The residency match is an increasingly competitive process. Communication from medical student applicants to programs varies, and the effect this has on their rank status is unclear. We assessed how obstetrics and gynecology program directors interpret and act on postinterview communication initiated by applicants by conducting an anonymous cross-sectional web-based survey of allopathic obstetrics and gynecology program directors. One hundred thirty-seven program directors (55%) responded to the survey. Twenty-nine percent would consider ranking an applicant more favorably if the applicant expressed interest (beyond a routine thank you) or if a faculty mentor personally known to the program director stated that the applicant was ranking the program first. Fifty-two percent indicated that they would rank an applicant more favorably if a mentor known to them endorsed the applicant as outstanding. Approximately 30% responded that applicants who did not communicate with their program were disadvantaged compared with those who did. Approximately 17% stated it was desirable to create additional specialty-specific guidelines regarding postinterview contact between programs and applications. Based on the wide variation in how program directors interpret and act on postinterview communication from applicants, residency programs should formulate and communicate a clear policy about whether they request and how they respond to postinterview communication from applicants and their mentors. This will establish a more level playing field and eliminate potential inequities resulting from inconsistent communication practices.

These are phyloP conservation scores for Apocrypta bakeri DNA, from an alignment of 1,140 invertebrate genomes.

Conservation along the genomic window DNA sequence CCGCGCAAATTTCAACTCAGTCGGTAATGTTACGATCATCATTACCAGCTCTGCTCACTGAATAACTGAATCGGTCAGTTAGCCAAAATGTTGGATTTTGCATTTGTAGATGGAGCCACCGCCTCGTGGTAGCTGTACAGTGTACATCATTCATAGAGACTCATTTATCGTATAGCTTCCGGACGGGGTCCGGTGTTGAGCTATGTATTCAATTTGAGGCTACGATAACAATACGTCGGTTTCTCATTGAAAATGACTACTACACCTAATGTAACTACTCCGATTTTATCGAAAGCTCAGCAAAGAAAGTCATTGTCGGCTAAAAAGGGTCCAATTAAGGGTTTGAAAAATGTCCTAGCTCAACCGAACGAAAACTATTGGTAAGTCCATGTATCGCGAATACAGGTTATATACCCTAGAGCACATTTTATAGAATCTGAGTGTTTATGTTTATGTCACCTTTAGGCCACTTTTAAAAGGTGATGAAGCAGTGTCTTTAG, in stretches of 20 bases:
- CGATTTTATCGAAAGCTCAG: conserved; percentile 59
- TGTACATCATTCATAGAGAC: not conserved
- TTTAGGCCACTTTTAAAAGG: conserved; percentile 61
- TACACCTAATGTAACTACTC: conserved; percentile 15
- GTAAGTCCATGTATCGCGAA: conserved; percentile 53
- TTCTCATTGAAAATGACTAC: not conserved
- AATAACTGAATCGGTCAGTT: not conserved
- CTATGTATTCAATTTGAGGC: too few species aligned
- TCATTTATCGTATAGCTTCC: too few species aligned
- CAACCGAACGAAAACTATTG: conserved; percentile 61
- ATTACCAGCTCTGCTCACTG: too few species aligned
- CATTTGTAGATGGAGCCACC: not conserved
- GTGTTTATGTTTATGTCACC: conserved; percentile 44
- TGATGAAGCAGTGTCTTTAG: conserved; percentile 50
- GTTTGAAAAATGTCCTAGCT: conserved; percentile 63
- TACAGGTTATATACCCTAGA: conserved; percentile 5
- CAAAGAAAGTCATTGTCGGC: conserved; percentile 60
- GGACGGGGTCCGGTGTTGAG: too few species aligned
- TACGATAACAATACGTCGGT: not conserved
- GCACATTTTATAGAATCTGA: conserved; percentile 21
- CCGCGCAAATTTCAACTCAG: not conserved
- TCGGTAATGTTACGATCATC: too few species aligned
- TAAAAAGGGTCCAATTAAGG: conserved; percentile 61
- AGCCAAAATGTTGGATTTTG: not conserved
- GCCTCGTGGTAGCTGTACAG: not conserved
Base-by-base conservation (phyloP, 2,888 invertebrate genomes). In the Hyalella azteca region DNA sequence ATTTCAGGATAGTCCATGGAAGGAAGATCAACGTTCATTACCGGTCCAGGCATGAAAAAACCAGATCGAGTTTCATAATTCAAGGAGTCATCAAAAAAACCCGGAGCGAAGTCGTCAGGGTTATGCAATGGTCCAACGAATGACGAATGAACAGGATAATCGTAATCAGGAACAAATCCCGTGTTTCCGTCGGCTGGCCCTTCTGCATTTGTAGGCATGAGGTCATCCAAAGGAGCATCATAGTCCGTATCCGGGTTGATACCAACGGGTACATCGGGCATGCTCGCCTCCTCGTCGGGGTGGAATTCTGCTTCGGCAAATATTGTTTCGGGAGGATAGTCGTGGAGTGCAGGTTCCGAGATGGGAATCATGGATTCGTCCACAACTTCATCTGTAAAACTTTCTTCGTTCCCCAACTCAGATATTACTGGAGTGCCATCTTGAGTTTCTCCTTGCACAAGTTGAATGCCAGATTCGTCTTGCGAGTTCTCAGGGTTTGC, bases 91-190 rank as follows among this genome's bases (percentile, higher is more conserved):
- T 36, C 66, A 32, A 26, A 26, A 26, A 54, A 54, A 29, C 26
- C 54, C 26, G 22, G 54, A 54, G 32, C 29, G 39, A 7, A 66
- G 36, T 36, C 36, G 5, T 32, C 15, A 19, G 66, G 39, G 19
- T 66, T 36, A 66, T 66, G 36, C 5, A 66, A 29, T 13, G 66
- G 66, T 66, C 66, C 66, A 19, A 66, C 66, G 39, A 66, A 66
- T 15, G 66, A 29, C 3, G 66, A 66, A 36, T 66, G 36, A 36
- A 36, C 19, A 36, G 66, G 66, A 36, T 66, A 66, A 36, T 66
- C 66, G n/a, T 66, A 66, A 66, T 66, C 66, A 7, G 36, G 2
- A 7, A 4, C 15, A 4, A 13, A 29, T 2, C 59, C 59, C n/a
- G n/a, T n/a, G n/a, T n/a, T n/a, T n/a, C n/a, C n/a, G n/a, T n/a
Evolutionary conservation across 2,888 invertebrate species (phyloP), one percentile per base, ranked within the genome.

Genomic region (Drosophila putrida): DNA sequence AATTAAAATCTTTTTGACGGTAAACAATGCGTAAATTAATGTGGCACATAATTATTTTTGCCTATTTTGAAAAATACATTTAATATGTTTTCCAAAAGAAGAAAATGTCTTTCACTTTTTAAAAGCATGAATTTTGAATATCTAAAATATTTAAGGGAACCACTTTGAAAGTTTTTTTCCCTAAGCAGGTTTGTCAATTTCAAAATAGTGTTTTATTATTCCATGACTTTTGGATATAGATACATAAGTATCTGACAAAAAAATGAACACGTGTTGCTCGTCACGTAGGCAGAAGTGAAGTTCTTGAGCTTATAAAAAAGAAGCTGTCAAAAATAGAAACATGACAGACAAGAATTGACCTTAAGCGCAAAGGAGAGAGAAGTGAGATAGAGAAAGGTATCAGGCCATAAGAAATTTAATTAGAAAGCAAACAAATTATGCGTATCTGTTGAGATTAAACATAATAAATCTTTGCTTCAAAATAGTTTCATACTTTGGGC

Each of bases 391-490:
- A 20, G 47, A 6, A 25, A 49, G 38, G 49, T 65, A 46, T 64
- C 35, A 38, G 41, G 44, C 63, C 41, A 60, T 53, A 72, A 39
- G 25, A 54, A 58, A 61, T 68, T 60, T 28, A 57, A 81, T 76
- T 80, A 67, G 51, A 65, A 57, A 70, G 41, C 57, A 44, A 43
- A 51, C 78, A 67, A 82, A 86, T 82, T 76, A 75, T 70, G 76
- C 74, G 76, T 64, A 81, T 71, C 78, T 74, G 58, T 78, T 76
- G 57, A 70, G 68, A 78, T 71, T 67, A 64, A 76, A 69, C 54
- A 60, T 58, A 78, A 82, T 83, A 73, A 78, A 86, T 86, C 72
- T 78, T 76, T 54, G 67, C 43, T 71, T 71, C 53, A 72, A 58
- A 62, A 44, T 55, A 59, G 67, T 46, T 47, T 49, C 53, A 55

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- obstetrics and gynecology program directors
- postinterview communication
- residency match
- resident applicants